(Kauffman. This is deemed as secondary stroke prevention. Nursing care delivered to coincide with the national stroke strategy will ensure that stroke patients can benefit from expert multidisciplinary care. 2000. That is the ability to blend the knowledge.) In conclusion nurses bring a special quality to rehabilitation. 2007. as high cholesterol and high blood pressure are identified as stroke risk factors. Many strokes are preventable and treatable and the damage caused by strokes may be greatly reduced following appropriate care. (Burton.) The dietician is a vital member of the MDT when caring for stroke patients. A dietician will work alongside the nurse within a hospital setting to advise the patient on healthy food and drink choices. Many members of the MDT contribute to the rehabilitation of the stroke patient.environment to establish its safety and if there are any adaptations such which could be used to allow the patient more independence. The dietician is concerned with educating the patient on healthy eating and drinking awareness. The dietician can also have community input in following up with a patient and to advise of practical tips and advice such as recipes. . experience and skill of the various members of the MDT to ensure the seamless transfer of care.
our say London. W. Current Clinical Practice. D.. Burton. 10 – 24. J. DH . R.References – Always. C. (2009. our care.) ’Ischemic Stroke and Transient Ischemic Attack Long Term Managment and Prevention.1007/978-1-59745-433-9_3. Pp.. DOI 10.( 2006) Our health. Cole.. Brain Basics: Preventing Stroke (2009) National Institute of Neurological Disorders and Stroke. 32 (1) 147 – 181 Department of Health (2007) National Stroke Strategy.’ Stroke Essentials for Primary Care. London:DH Department of Health. (2000) ‘ A description of the nursing role in stroke rehab’ Journal of Advanced Nursing.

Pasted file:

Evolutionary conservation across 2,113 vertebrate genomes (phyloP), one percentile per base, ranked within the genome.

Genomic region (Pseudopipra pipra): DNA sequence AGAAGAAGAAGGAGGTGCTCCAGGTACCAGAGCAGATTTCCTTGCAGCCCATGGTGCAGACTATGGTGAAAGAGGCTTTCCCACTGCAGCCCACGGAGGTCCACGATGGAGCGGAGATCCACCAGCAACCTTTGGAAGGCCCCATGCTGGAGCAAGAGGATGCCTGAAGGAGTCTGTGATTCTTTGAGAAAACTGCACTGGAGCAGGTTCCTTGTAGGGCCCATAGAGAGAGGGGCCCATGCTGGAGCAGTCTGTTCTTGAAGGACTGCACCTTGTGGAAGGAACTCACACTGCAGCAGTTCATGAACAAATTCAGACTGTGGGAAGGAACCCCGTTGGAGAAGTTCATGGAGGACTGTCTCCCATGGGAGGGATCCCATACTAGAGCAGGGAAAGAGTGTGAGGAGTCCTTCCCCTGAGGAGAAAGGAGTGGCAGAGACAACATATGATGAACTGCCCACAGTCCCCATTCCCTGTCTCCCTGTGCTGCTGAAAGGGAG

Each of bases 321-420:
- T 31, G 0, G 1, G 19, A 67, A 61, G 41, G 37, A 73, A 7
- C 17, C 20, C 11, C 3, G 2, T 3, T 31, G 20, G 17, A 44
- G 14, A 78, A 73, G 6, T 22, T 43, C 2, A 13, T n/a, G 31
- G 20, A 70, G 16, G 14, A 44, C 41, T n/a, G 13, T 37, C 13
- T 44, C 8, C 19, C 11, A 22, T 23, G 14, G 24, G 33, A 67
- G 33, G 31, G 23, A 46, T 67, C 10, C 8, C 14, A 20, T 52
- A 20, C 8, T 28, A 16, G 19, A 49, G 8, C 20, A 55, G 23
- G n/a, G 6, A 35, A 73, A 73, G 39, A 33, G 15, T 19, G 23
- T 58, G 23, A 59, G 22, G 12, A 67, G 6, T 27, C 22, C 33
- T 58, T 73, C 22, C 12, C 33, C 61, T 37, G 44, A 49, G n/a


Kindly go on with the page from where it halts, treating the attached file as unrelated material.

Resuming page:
Kauffman. 501–6 Lennon. T. Morgan .’ British Journal of Occupational Therapy. S. . Stokes. et al.. O’Barr. T. Lancet 365. Churchhill Livingston: Edinburgh Kristenien. (2005.. J. H. Churchhill Livingstone: Edinburgh. Pp. (2009) Pocket book of neurological physiotherapy. Borg...) Reducing Brain Damage: Faster access to better stroke care. 10 (74) 473 – 483 Langhorne P. London:NAO. National Audit Office. M. 23 – 25.( 2005) ‘Early supported discharge services for stroke patients: a metaanalysis of individual patients’ data’. (2011) ‘Facilitation of Research based evidence within occupation therapy in stroke rehab.. M. (2007) Geriatric Rehabilitation Manual.
Edinburgh: Elsevier Health Sciences. Oxford: Oxford University Press. C. (2010) The Code. The Lancet 370.. London. N.(2004. RCP. A. 1432–42 Royal College of Physicians.) National Clinical Guidelines for Stroke. . London Pocock. prepared by the Intercollegiate Stroke Working Party. W.National Institute for Health and Clinical Excellence (2008) Stroke: Diagnosis and Initial Management of Acute Stroke and Transient Ischaemic Attack: London Nursing and Midwifery Council. et al. Second Ed. Roper. 10 – 14. Rothwell PM. Richards. G. (2006) Human Physiology: The Basis of Medicine. J.. (2007). Pp. Tierney. Logan. ‘Effect of urgent treatment of transient ischaemic attack and minor stroke on early recurrent stroke (EXPRESS study): A prospective population-based sequential comparison’. (2000) The Roper – Logan –Tierney Model of Nursing: Based on Activities of Daily Living.
Van der Gaag A. (2011) Acute Stroke Care. J.. (2010). Uchino.. what is a stroke. Cambridge: Cambridge University press. UK. K. Moss B and Laing S. Smith L. J. Grotta.The Stroke Association. Pp. Davis S. 2.3... Pary. a six month follow up study’. Clinical Rehabilitation 19 (4) 372–80 .. (2004) ‘Therapy and support services for people with stroke and aphasia and their relatives. Mowles C.